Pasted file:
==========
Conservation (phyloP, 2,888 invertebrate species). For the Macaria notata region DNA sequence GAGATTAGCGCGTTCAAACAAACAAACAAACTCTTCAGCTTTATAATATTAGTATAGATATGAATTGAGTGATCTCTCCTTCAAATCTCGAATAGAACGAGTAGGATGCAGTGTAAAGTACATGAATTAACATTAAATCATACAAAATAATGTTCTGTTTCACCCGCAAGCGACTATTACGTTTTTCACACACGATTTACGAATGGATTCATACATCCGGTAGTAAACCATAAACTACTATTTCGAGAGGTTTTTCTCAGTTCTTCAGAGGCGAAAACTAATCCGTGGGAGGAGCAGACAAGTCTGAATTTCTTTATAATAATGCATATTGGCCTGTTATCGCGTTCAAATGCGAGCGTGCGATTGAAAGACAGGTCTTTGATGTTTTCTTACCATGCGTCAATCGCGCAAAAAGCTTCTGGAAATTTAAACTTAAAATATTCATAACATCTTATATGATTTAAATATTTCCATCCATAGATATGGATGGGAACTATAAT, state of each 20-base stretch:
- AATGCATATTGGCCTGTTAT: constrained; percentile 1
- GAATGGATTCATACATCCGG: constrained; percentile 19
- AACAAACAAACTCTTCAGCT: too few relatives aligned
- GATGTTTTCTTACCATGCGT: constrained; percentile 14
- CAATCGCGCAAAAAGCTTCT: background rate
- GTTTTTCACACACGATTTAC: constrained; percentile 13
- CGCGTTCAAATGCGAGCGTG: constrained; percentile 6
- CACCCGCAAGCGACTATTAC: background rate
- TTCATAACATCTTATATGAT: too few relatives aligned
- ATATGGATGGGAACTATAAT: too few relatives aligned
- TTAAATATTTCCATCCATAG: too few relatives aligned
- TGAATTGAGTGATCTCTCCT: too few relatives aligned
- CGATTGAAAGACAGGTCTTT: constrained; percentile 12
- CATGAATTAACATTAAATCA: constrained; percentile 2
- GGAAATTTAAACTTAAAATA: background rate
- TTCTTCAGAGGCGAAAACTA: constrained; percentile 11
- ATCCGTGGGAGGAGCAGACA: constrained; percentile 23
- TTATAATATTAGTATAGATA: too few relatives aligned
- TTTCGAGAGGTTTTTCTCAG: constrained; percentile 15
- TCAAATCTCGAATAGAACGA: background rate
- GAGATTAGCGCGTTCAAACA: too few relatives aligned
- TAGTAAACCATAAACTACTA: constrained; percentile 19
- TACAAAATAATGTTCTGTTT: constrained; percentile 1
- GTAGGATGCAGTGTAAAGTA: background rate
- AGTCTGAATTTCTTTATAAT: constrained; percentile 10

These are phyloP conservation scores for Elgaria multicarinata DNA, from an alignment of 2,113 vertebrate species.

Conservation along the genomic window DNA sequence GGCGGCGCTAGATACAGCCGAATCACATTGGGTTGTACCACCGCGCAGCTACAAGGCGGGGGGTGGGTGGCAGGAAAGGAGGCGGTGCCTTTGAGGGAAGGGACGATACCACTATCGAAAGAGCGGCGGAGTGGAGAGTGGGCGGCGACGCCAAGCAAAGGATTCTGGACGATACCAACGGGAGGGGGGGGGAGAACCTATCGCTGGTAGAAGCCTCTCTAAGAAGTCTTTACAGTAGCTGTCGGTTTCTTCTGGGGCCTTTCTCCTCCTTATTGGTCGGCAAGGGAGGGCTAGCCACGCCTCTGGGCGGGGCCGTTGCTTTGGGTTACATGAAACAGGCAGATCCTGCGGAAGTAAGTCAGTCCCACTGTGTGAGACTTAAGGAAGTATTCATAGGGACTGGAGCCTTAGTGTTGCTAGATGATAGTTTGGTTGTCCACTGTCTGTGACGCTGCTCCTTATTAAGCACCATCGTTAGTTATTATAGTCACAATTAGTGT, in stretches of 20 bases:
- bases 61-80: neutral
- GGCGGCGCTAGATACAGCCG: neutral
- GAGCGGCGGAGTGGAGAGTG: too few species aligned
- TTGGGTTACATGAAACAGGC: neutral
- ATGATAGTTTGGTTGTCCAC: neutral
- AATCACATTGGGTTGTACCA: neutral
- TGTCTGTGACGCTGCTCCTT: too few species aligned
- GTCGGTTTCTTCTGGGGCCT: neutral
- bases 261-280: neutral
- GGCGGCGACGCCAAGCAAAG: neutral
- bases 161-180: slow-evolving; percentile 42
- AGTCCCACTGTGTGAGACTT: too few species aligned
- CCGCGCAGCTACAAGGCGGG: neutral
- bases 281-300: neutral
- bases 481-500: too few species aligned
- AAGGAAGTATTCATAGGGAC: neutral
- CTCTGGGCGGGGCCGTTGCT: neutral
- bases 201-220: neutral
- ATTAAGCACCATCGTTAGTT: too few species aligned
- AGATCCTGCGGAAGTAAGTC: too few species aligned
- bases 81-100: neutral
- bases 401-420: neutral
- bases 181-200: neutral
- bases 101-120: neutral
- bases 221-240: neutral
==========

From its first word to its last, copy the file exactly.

Conservation (phyloP, 2,888 invertebrate species). For the Macaria notata region DNA sequence GAGATTAGCGCGTTCAAACAAACAAACAAACTCTTCAGCTTTATAATATTAGTATAGATATGAATTGAGTGATCTCTCCTTCAAATCTCGAATAGAACGAGTAGGATGCAGTGTAAAGTACATGAATTAACATTAAATCATACAAAATAATGTTCTGTTTCACCCGCAAGCGACTATTACGTTTTTCACACACGATTTACGAATGGATTCATACATCCGGTAGTAAACCATAAACTACTATTTCGAGAGGTTTTTCTCAGTTCTTCAGAGGCGAAAACTAATCCGTGGGAGGAGCAGACAAGTCTGAATTTCTTTATAATAATGCATATTGGCCTGTTATCGCGTTCAAATGCGAGCGTGCGATTGAAAGACAGGTCTTTGATGTTTTCTTACCATGCGTCAATCGCGCAAAAAGCTTCTGGAAATTTAAACTTAAAATATTCATAACATCTTATATGATTTAAATATTTCCATCCATAGATATGGATGGGAACTATAAT, state of each 20-base stretch:
- AATGCATATTGGCCTGTTAT: constrained; percentile 1
- GAATGGATTCATACATCCGG: constrained; percentile 19
- AACAAACAAACTCTTCAGCT: too few relatives aligned
- GATGTTTTCTTACCATGCGT: constrained; percentile 14
- CAATCGCGCAAAAAGCTTCT: background rate
- GTTTTTCACACACGATTTAC: constrained; percentile 13
- CGCGTTCAAATGCGAGCGTG: constrained; percentile 6
- CACCCGCAAGCGACTATTAC: background rate
- TTCATAACATCTTATATGAT: too few relatives aligned
- ATATGGATGGGAACTATAAT: too few relatives aligned
- TTAAATATTTCCATCCATAG: too few relatives aligned
- TGAATTGAGTGATCTCTCCT: too few relatives aligned
- CGATTGAAAGACAGGTCTTT: constrained; percentile 12
- CATGAATTAACATTAAATCA: constrained; percentile 2
- GGAAATTTAAACTTAAAATA: background rate
- TTCTTCAGAGGCGAAAACTA: constrained; percentile 11
- ATCCGTGGGAGGAGCAGACA: constrained; percentile 23
- TTATAATATTAGTATAGATA: too few relatives aligned
- TTTCGAGAGGTTTTTCTCAG: constrained; percentile 15
- TCAAATCTCGAATAGAACGA: background rate
- GAGATTAGCGCGTTCAAACA: too few relatives aligned
- TAGTAAACCATAAACTACTA: constrained; percentile 19
- TACAAAATAATGTTCTGTTT: constrained; percentile 1
- GTAGGATGCAGTGTAAAGTA: background rate
- AGTCTGAATTTCTTTATAAT: constrained; percentile 10

These are phyloP conservation scores for Elgaria multicarinata DNA, from an alignment of 2,113 vertebrate species.

Conservation along the genomic window DNA sequence GGCGGCGCTAGATACAGCCGAATCACATTGGGTTGTACCACCGCGCAGCTACAAGGCGGGGGGTGGGTGGCAGGAAAGGAGGCGGTGCCTTTGAGGGAAGGGACGATACCACTATCGAAAGAGCGGCGGAGTGGAGAGTGGGCGGCGACGCCAAGCAAAGGATTCTGGACGATACCAACGGGAGGGGGGGGGAGAACCTATCGCTGGTAGAAGCCTCTCTAAGAAGTCTTTACAGTAGCTGTCGGTTTCTTCTGGGGCCTTTCTCCTCCTTATTGGTCGGCAAGGGAGGGCTAGCCACGCCTCTGGGCGGGGCCGTTGCTTTGGGTTACATGAAACAGGCAGATCCTGCGGAAGTAAGTCAGTCCCACTGTGTGAGACTTAAGGAAGTATTCATAGGGACTGGAGCCTTAGTGTTGCTAGATGATAGTTTGGTTGTCCACTGTCTGTGACGCTGCTCCTTATTAAGCACCATCGTTAGTTATTATAGTCACAATTAGTGT, in stretches of 20 bases:
- bases 61-80: neutral
- GGCGGCGCTAGATACAGCCG: neutral
- GAGCGGCGGAGTGGAGAGTG: too few species aligned
- TTGGGTTACATGAAACAGGC: neutral
- ATGATAGTTTGGTTGTCCAC: neutral
- AATCACATTGGGTTGTACCA: neutral
- TGTCTGTGACGCTGCTCCTT: too few species aligned
- GTCGGTTTCTTCTGGGGCCT: neutral
- bases 261-280: neutral
- GGCGGCGACGCCAAGCAAAG: neutral
- bases 161-180: slow-evolving; percentile 42
- AGTCCCACTGTGTGAGACTT: too few species aligned
- CCGCGCAGCTACAAGGCGGG: neutral
- bases 281-300: neutral
- bases 481-500: too few species aligned
- AAGGAAGTATTCATAGGGAC: neutral
- CTCTGGGCGGGGCCGTTGCT: neutral
- bases 201-220: neutral
- ATTAAGCACCATCGTTAGTT: too few species aligned
- AGATCCTGCGGAAGTAAGTC: too few species aligned
- bases 81-100: neutral
- bases 401-420: neutral
- bases 181-200: neutral
- bases 101-120: neutral
- bases 221-240: neutral